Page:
It hit me as we were standing out in the cold how weird and random this whole thing was. Here we were, two young female Americans with a very limited knowledge of beer taking a tour of a brewing company we’ve barely heard of hours before we had to rush to the airport for our flight back to Auckland.
Why the hell were we doing this?
Carlton Brewhouse had popped up on our radar when we doing research into things we could do in Melbourne. We found a 2-for-1 coupon for a brewery tour and tasting in one of the visitor guides and decided to go for it. It was a deal at $15 per person and we both like beer better than wine, but those are small reasons when you consider the trouble and time we had to go through to get there, do the tour, and rush to the airport in time.
The brewery was located in a northern suburb, across town from we were staying. Because of how the timing was going to work out, we had to bring our luggage with us. I felt like an outright fool walking up to the visitors’ center, rolling my bag behind me. Then when the tour started and we had stored our luggage, I noticed that Kirsten and I were the youngest people in the group. I felt severely out of place.
What were we doing?
Yet we went along with it, following behind our bearded, bespectacled American tour guide with the other tourists. The day was cloudy and colder than what we had previously experienced. I couldn’t entirely focus as our guide explained the beer making process, pointing to the various buildings where different steps took place. I was cold, thirsty, and the past two weeks of traveling were finally catching up to me. But I tried my best to listen and learn.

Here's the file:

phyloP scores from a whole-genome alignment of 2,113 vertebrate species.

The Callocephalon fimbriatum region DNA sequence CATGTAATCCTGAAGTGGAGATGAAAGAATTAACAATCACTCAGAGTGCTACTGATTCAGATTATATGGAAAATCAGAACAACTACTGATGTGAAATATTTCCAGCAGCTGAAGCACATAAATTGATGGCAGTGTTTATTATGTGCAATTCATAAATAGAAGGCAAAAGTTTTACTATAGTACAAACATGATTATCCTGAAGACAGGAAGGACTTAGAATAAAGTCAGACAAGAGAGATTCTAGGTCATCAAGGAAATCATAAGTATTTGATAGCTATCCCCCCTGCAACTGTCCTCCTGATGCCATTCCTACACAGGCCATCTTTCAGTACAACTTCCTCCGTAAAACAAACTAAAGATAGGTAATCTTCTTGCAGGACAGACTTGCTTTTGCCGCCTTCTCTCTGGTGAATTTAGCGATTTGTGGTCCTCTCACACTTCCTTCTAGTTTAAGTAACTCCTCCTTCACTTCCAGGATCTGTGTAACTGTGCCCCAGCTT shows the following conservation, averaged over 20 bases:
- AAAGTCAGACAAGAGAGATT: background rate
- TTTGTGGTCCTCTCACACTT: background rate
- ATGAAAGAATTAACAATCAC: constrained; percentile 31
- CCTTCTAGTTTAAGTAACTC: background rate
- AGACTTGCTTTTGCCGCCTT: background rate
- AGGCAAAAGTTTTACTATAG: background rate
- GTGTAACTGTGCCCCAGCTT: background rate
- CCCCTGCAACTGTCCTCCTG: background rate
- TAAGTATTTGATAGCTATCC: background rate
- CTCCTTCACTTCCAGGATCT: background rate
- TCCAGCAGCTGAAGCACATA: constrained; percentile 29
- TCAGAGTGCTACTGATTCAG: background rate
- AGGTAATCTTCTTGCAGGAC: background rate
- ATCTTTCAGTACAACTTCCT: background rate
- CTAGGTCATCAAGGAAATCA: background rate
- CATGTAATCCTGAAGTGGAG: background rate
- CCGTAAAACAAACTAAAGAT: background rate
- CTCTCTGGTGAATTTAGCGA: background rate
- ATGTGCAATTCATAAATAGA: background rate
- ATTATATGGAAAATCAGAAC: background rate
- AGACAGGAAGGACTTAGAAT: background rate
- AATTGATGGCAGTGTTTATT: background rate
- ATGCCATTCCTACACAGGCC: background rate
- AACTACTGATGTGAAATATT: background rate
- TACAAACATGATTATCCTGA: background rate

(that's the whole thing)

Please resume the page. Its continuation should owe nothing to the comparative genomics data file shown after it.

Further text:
We went inside a couple times, standing comfortably on viewing decks and gazing at the machinery below. It was the weekend, and the production lines sat in industrial silence. As much as I would’ve loved to see the plant in action, it was still interesting to see those gleaming monsters and learn about the making of a classic alcoholic beverage.
As was expected, the beer tasting at the end was the best part. The experience both reaffirming what I already guessed about my tastes and raising my expectations for on-tap beer. This was the reason why we did this, why we trekked all the way out here last minute with our luggage: Good beer. Duh.
But even then I couldn’t fully relax. Our flight was at 4:15pm and it was already 12:30pm. I would’ve loved to linger and have lunch, but we had an hour of travel ahead of us. So with great reluctance, we hurried our tasting, grabbed our luggage, and sped walked to the tram stop.
So was it worth it? I asked myself once we had transferred to the SkyBus and were now racing on the motorway, heading towards the airport. I looked over my last view of Melbourne’s skyline and felt my beer-filled stomach, and knew that, yes, it was worth it. All of it was.